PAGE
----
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New article: Deep Zoom for WPF 24/11/10


I’ve just released my fourth article on CodeProject: Deep Zoom for WPF. I’m very excited about this one: this article explains how to recreate the MultiScaleImage (Deep Zoom) control from Silverlight, compatible with Deep Zoom Composer, Zoom.it, multi-touch and more!

Here’s it goes:


If you like this article, please sign in and vote for this article (on the right corner, “Rate this article”), and please leave your comments and suggestions.

All the source code is also being released in CodePlex under the MS-PL licence, to facilitate future improvements and distribution. Please contribute! The project page is located at http://deepzoom.codeplex.com/.

If you like this kind of article, I also recommend my other articles on CodeProject:


Categories: .net, Artigos, Open Source, WPF

New article: Windows Phone 7 Turnstile Control for Silverlight 12/10/10



I’ve just released my third article on CodeProject: recreating the Windows Phone 7 Turnstile Effect on Silverlight (for desktop and Phone). This article explains how to recreate the 3D effect we’ve seen so many times in the Windows Phone 7 videos (or for some lucky ones, on the devices themselves). Then, it shows how to refactor the effect into a reusable control that you can apply to any layout.

Here’s the link:


You can see some demos of the effect at http://bit.ly/wptiles and http://bit.ly/wptiles3c .

If you like this article, please sign in and vote for this article (on the right corner, “Rate this article”), and please leave your comments and suggestions.

All the source code is also being released in CodePlex under the MS-PL licence, to facilitate future improvements and distribution. The project page is at http://turnstile.codeplex.com/.

If you like this kind of article, I also recommend my other articles on CodeProject:


Categories: Artigos, Microsoft, Open Source, Silverlight, Windows Phone

XAMLCast – 2a Temporada – Episódio 6 – MEF, Seesmic Look, Moonlight 3 3/2/10



O XAMLCast dessa semana está mais técnico. Falamos de MEF (Managed Extensibility Framework) e também de algumas boas novidades.
Se você sabe, não sabe ou quer saber o que é MEF, ouça, tire suas conclusões, mande dúvidas e participe enviando suas sugestões e complementos para o @xamlcast no twitter.


icon for podpress  XAMLCast - 2a Temporada - Episódio 6 [25:36m]: Play Now | Play in Popup | Download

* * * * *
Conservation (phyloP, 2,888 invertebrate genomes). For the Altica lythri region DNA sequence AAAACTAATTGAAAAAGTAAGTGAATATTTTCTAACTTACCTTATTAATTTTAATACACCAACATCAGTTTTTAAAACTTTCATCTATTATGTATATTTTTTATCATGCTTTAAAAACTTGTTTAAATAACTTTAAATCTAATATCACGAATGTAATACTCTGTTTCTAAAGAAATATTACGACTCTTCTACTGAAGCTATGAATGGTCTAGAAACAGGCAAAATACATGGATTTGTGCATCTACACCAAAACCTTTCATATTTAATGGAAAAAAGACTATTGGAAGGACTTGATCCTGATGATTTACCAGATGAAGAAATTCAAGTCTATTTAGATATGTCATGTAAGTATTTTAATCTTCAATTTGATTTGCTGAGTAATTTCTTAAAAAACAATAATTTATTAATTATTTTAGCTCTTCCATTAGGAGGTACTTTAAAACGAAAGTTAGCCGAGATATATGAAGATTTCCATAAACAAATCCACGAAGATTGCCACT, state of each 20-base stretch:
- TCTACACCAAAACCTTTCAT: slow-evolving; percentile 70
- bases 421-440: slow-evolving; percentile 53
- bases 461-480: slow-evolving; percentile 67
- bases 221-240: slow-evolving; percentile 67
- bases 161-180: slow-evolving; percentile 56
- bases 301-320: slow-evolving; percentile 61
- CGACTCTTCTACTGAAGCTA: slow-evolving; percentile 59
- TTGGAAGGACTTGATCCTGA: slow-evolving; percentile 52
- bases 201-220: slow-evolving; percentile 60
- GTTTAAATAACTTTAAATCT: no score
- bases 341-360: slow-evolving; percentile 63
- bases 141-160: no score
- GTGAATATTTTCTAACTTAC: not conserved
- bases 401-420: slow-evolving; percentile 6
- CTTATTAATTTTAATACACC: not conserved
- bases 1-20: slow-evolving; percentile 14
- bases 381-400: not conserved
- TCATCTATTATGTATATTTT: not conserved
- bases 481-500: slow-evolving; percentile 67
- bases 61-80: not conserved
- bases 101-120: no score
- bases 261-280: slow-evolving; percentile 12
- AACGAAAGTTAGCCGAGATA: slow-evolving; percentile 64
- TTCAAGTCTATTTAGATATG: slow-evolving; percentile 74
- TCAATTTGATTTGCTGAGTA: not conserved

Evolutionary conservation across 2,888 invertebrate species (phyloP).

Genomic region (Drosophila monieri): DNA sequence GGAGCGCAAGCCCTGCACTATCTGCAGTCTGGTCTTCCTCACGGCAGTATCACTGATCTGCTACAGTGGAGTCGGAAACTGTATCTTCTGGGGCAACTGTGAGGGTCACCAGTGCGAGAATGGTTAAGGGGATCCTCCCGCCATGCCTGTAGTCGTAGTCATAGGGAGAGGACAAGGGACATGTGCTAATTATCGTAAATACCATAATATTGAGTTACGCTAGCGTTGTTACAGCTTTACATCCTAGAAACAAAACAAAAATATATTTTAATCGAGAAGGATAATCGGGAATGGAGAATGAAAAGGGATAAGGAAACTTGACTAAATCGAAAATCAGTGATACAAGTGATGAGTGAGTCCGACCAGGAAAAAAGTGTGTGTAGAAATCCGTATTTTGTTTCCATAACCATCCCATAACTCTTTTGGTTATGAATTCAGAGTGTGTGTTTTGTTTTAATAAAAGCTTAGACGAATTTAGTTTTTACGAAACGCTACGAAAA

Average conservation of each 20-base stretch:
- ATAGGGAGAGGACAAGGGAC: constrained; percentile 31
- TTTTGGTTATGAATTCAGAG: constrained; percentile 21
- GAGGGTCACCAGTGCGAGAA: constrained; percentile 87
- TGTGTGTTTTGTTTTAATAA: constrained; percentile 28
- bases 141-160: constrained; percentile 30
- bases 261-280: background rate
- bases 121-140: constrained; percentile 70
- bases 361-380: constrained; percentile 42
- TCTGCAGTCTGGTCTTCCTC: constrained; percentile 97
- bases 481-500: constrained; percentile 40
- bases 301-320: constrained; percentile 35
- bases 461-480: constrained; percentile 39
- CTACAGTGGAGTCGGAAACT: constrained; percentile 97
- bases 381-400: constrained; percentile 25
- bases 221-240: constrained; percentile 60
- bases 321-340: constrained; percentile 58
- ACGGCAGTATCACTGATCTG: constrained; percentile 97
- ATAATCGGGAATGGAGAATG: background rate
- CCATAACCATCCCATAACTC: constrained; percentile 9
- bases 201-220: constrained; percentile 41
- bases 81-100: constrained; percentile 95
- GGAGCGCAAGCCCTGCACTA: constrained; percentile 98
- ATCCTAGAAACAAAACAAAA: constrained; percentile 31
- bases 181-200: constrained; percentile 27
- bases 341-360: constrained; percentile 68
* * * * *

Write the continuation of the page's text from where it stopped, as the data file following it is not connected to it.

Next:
Como de tradição, seguem abaixo os links para completar o seu entendimento e ajudar nos seus estudos:

Para fechar, parabéns ao ganhador do Expression Studio!
O ganhador foi Marcelo Paiva (@marcelo_paiva). Ele foi o primeiro a retwittar as 3 palavras na sequência certa pedida pelo @xamlcast! (link: http://twitter.com/marcelo_paiva/status/8288165428).

Obrigado pela participação Marcelo, o Expression irá chegar em sua casa!

Boa sorte e espero que gostem do podcast da semana!

Para assinar:

O XAMLCast também está no Twitter!

- Twitter oficial: @xamlcast (e hashtag #xamlcast)

- Siga os XAMLCasters:

- Adicione o Twibbon do XAMLCast ao seu avatar!

Aguardamos seu feedback!


Kelps, Roberto Sonnino e Rodrigo Kono

Categories: Dicas, Novidades, Open Source, Silverlight, WPF, XAMLCast

KnoWorld and Popfly Tutorial 12/4/09


So now you’ve heard all about KnoWorld, and you want to try out some visualizations. But how?

First of all, it’s important to know that KnoWorld lives inside a website called Popfly. This site allows you to create mashups with data from many different sources (like Facebook, Live Search and Flickr), filter and mash these data, and show them in interesting visualizations like photo carousels, interactive lists, or maps.

So basically what you have to do is to create an account or sign in at Popfly using your Windows Live ID (the same you use for Messenger, Hotmail, Spaces…). After that you can already start mashing up!

If you’ve never used Popfly, check out this video tutorial to see how easy it is to create a basic mashup – it only takes 30 seconds!


A more detailed (22 min) introduction can be seen at


When you’re in Popfly, start by clicking Create and then Mashup near the top right corner to open the Mashup Creator.

In this tutorial we’re going to explain you Popfly and KnoWorld while we recreate the US CO2 Emissions vs Environmental Events mashup we presented in our previous post.

Starting your mashup

So to start your mashup with the KnoWorld blocks simply search for “knoworld” in the block list on the left. You’ll find all of our blocks, and they’ll be ready to be dragged to the main area.

The basic data block is called Gapminder. This block can get data from all of our available indicators (full list at http://tinyurl.com/gap-ind). You can select your data by country (that will get a historic timeline for that country) or by a specific year (which will get the data for all the countries in that year). Here we will use it to get the CO2 emissions historic data for the US.